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Defense Department’s Proposed CMMC Rule Will Impose New Cybersecurity Requirements on Contractors | Woods Rogers Vandeventer Black | #hacking | #cybersecurity | #infosec | #comptia | #pentest | #ransomware


The U.S. Department of Defense (DoD) released a proposed rule to implement its Cybersecurity Maturity Model Certification (CMMC) program, which would establish a comprehensive set of cybersecurity requirements applicable to defense contractors. If enacted, CMMC would obligate contractors to take steps to protect sensitive, unclassified government information. The DoD is expected to incorporate the new CMMC cybersecurity requirements into solicitation provisions and implement those requirements by October 1, 2026.

Small businesses, subcontractors and non-U.S. companies will be required to achieve CMMC compliance with the type of information they are creating or handling, whether it be Federal Contract Information (FCI) or Controlled Unclassified Information (CUI).

Application Threshold

The proposed rule states that CMMC will apply to all DoD prime contracts and subcontracts where the prime contractor or subcontractor “handles FCI or CUI on its own contractor information systems.” There is only a limited exception for contracts solely focused on commercially available off-the-shelf items.

Tiered Compliance Framework

The CMMC program features a tiered compliance framework requiring DoD to “identify CMMC Level 1, 2, or 3” as a solicitation requirement for any contract involving contractors or subcontractors processing, storing, or transmitting FCI or CUI on its unclassified information system(s). Level 1 is generally geared towards contractors and subcontractors handling less sensitive information and FCI. Levels 2 and 3 are geared toward contractors and subcontractors responsible for handling more sensitive information and CUI.

Once the rule is finalized, DoD is expected to specify the required CMMC Level in each solicitation and the resulting contract.

Level 1 will require an annual self-assessment and affirmation that would assert a contractor has implemented all the basic safeguarding requirements to protect federal contract information, as set forth in 32 CFR 170.14(c)(2).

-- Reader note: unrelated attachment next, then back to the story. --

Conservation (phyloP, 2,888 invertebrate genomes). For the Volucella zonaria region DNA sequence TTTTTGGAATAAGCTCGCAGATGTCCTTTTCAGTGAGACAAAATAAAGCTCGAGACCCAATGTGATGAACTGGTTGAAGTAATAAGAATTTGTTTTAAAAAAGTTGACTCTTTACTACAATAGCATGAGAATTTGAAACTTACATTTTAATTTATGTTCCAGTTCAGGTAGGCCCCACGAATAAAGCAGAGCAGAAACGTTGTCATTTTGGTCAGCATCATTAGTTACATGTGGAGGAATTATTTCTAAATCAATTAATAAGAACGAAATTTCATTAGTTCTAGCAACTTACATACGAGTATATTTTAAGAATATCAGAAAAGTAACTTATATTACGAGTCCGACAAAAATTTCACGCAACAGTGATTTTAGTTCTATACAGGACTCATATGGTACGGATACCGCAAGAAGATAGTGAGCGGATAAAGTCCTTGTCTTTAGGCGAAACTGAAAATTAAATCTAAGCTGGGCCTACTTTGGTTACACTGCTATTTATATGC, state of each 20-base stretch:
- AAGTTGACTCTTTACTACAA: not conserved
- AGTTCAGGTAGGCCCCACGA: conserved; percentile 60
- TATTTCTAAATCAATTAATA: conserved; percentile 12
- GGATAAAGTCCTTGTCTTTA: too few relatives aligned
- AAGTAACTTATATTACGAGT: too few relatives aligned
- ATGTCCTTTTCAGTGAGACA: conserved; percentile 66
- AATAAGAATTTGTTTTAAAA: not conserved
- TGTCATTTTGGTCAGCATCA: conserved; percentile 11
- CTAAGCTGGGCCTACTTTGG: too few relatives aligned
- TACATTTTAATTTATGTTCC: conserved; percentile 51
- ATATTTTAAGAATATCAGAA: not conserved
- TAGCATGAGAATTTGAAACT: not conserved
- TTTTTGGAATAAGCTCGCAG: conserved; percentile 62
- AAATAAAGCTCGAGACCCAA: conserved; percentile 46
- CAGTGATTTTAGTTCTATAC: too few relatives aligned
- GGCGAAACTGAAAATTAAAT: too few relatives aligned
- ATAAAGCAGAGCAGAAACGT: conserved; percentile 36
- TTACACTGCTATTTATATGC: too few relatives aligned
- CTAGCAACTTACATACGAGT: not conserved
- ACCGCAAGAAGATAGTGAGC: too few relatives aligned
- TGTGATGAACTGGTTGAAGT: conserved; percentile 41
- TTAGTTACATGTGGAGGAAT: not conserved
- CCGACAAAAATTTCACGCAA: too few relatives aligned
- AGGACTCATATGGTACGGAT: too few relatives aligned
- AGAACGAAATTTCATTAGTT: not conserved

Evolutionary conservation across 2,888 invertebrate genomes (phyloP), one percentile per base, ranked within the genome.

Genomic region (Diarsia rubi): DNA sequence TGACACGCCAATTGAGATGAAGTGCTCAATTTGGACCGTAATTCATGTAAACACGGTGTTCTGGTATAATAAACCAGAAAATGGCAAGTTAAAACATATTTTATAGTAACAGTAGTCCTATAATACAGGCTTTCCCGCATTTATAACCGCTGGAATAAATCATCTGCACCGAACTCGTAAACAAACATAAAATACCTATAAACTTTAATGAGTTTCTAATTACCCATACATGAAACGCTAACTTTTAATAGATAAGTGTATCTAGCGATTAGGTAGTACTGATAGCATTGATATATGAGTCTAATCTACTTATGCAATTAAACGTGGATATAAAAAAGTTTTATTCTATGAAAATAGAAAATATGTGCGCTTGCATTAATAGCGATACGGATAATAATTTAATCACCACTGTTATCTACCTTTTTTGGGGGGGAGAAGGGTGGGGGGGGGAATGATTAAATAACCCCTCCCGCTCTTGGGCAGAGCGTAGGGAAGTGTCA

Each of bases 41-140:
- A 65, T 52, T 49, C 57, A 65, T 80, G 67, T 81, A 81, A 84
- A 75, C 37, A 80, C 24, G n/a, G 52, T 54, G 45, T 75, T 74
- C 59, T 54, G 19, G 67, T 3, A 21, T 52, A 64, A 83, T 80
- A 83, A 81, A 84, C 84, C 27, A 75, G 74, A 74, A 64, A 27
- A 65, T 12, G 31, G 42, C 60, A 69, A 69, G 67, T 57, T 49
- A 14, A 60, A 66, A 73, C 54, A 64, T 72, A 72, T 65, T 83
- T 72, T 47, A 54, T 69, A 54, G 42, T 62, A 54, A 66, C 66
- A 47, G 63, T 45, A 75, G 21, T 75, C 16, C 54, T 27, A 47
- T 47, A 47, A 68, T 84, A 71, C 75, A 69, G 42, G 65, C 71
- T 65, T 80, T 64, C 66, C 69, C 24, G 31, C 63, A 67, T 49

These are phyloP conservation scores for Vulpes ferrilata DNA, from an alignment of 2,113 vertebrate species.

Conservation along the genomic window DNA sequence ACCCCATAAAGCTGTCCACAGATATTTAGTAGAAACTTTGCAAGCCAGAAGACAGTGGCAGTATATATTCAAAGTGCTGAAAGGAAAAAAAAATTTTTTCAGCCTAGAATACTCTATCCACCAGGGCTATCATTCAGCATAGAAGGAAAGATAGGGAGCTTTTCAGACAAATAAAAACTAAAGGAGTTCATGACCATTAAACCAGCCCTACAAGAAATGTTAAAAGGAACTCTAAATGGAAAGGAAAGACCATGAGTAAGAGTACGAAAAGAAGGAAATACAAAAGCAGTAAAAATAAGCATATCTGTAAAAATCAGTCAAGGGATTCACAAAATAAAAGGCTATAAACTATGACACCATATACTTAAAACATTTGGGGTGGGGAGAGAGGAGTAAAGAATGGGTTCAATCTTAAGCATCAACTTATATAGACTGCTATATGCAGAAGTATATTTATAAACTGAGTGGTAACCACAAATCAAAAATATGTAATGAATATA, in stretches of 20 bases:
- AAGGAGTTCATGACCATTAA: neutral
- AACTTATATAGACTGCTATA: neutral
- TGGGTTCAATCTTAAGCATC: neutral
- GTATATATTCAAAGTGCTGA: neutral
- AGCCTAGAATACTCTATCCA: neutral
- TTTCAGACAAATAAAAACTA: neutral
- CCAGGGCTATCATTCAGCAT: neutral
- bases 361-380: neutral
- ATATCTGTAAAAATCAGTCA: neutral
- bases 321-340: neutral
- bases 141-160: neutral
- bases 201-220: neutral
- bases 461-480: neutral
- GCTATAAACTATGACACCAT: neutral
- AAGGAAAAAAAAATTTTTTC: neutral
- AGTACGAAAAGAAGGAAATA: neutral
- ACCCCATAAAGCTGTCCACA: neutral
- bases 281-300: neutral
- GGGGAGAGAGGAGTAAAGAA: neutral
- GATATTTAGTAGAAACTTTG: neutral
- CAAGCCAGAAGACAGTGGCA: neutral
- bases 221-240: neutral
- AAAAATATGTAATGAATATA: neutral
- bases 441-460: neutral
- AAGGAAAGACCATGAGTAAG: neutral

Level 2 will require triennial self-assessments and annual affirmations attesting that a contractor has implemented all the security requirements to protect CUI. In addition, certain DoD contracts will include a triennial CMMC Level 2 certification assessment conducted by a CMMC Third Party Assessor Organization (C3PAO) that would verify that contractors meet these security requirements.

Level 3 will require a triennial certification assessment for each company information system that is expected to process, store, or transmit CUI, in the execution of the contract. The triennial certification, like Level 2, will be conducted by a C3PAO. The proposed rule indicates that Level 3 standards will likely only apply only to a “small subset” of defense contractors and subcontractors.

Third-Party Certification Requirements

Once finalized, the CMMC program is expected to require most contractors and subcontractors responsible for handling CUI to secure a third-party certification. This certification will serve to substantiate that contractors successfully implemented the cybersecurity controls set forth in National Institute of Standards and Technology Special Publication (NIST SP) 800-171. It’s worth noting that contractors and subcontractors tasked with handling CUI are already obligated to comply with NIST SP 800-171 through DFARS Clause 252.204-7012. However, the current requirement only calls for a self-attestation rather than a third-party certification. If a contractor were to fail to secure a CMMC certification, it could result in the contractor being prohibited from performing on an awarded contract.